Also, he said he'd like to see the sheriff's office use state resources such as the state patrol helicopter more frequently.
To help reduce juvenile crime, Lucas said he'd like to revamp crime prevention programs for children and offer them to younger children.
"We've got to get to them sooner and before the drug dealers and gangs do," he said.
Lucas said he'd also like to get the jail accredited under national standards.
Modena, 66, had his first brush with law enforcement in the Army, where he briefly served as a military police officer before entering the finance corps.
Upon his discharge from the Army, Modena said he went to work as a bookkeeper until he applied for a job as an assistant jailer at the sheriff's office in 1964.
"I enjoyed every minute of it," Modena said of his sheriff's office career.
Over 30 years, Modena climbed the ranks at the sheriff's office until he retired as a major in 1994.
Modena then took a job as the general manager of Lake Wildwood and applied for police chief jobs.
"I felt like being a police chief was less political," he said. "I didn't think I was any good at politics."
But working outside the walls of the sheriff's office, Modena said he began to see things from a new perspective that made him want to run for sheriff.
He ran for the position in 1996 and lost to incumbent Robbie Johnson, only to launch a successful bid in 2000, beating Johnson.
Modena was re-elected in 2004.
During his first eight years, Modena said he's reorganized the sheriff's office and brought it more up to date.
When he took charge in 2000, Modena said the investigations unit was run entirely by the oldest patrol deputies.
"As the investigations unit aged, things slowed down," he said.
Now, the unit has a mix of both young and older deputies, which Modena said has improved both the quality of the unit and morale.
In 2000, the sheriff's office was still operating with 1980s technology. Since then, Modena said he's updated the dispatching system, put computers in patrol cars and utilized more technology.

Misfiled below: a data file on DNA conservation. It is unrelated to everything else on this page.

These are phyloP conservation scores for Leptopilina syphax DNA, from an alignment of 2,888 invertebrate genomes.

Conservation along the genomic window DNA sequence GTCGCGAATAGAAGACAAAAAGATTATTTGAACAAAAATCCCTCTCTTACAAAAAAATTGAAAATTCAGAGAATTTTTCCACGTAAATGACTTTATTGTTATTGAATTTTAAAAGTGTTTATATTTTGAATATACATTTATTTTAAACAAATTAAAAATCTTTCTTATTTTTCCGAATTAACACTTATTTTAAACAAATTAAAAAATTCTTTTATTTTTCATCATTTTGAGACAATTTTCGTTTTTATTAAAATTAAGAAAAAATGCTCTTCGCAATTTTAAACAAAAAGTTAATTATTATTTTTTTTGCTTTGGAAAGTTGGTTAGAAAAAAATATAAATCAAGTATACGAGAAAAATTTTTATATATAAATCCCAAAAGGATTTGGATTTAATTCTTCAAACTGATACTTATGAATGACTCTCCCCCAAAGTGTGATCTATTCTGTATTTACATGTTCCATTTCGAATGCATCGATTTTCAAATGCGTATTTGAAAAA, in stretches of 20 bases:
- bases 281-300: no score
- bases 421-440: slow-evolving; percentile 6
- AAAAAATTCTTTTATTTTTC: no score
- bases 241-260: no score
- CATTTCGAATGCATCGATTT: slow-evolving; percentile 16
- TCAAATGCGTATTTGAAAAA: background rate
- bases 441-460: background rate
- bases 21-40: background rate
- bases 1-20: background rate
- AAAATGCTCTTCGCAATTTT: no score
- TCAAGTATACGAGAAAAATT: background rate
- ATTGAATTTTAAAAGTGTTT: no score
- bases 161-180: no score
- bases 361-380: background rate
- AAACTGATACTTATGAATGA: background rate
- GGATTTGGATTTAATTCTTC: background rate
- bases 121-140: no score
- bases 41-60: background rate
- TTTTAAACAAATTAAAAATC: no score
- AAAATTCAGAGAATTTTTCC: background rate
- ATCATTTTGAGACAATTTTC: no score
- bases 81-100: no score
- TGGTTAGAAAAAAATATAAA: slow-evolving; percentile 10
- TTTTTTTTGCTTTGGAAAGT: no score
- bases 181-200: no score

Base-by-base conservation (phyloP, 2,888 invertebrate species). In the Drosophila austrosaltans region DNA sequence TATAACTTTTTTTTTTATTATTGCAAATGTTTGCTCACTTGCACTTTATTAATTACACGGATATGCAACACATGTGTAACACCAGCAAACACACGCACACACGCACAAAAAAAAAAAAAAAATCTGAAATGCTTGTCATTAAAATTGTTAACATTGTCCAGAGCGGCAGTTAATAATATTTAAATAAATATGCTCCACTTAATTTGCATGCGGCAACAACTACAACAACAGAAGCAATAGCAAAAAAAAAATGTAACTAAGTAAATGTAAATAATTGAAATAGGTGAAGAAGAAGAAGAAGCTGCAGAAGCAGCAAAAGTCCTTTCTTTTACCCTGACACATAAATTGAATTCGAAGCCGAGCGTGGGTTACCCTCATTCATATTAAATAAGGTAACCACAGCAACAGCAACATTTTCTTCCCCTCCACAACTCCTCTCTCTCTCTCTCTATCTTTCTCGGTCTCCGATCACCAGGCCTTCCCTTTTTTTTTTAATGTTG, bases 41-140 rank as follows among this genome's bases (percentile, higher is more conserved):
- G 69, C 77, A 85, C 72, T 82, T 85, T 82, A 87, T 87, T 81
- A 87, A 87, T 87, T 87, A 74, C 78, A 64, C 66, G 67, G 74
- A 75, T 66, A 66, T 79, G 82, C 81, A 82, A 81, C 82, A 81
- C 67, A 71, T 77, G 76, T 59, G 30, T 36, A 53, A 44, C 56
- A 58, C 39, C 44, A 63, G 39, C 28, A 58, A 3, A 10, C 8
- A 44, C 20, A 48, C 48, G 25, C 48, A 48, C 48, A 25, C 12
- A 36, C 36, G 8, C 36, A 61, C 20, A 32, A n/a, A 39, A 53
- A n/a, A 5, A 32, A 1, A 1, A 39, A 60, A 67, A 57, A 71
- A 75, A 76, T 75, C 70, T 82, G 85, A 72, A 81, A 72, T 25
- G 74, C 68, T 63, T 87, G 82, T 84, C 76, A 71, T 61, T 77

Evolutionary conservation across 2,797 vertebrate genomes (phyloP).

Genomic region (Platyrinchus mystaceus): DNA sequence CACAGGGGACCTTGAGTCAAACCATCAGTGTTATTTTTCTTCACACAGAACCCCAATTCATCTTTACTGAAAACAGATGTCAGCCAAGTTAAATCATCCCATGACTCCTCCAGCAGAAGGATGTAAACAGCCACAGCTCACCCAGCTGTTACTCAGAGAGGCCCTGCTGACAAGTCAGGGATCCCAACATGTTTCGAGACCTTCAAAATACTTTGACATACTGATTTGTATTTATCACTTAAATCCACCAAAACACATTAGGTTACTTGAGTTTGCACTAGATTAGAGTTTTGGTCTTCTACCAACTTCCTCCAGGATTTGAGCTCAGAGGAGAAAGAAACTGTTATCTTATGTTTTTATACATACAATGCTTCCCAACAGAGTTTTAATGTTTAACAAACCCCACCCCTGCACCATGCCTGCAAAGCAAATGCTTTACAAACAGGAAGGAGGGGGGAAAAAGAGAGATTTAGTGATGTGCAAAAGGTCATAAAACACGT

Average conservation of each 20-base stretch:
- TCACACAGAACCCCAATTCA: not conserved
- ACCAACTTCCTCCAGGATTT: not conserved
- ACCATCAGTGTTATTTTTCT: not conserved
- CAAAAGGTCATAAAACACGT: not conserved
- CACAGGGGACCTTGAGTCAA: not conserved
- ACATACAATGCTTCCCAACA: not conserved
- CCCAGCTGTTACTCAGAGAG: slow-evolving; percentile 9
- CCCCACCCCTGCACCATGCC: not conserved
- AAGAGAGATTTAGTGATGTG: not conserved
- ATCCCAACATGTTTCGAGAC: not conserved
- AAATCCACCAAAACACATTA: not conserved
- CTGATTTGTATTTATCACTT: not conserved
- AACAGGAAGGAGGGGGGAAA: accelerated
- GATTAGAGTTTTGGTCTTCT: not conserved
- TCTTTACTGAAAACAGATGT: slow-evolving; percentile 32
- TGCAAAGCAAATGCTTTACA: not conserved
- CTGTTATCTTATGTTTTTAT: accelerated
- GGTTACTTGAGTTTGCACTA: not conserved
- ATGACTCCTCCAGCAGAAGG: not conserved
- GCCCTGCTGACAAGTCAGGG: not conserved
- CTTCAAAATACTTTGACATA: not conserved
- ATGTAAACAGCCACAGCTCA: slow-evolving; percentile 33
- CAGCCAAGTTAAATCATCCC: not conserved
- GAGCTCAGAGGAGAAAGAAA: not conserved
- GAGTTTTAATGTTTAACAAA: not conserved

To help coordinate crime-fighting efforts, Modena said he's instituted a crime analysis program with two employees who analyze trends and statistics to help redirect deputies' efforts.
Neighborhood watch programs have expanded from 12 programs in 2000 to 95 today.
Modena also said he's overseen the expansion of the jail, which has had a direct correlation to a reduction in crime for both the sheriff's office and Macon police, he said.
Before leaving office, Modena said he would like to oversee the completion of a sheriff's office substation in north Bibb County and to contribute his experience to any attempts for consolidation or annexation.
He'd also like to finish staffing the jail and introduce a program that teaches inmates vocational skills while they're incarcerated.
Modena said the sheriff's office pay scale also needs revamping to help keep experienced deputies from moving on to higher paying jobs once they top out on the current pay scale.
He said 43 people have reached a pay ceiling, and more of them are forecast to reach the ceiling in July and October.
Modena said his 30 years as a sheriff's office employee and eight years at the office's helm make him Bibb County's best choice for sheriff.
"I believe that experience is just invaluable," he said.
To contact writer Amy Leigh Womack, call 744-4398.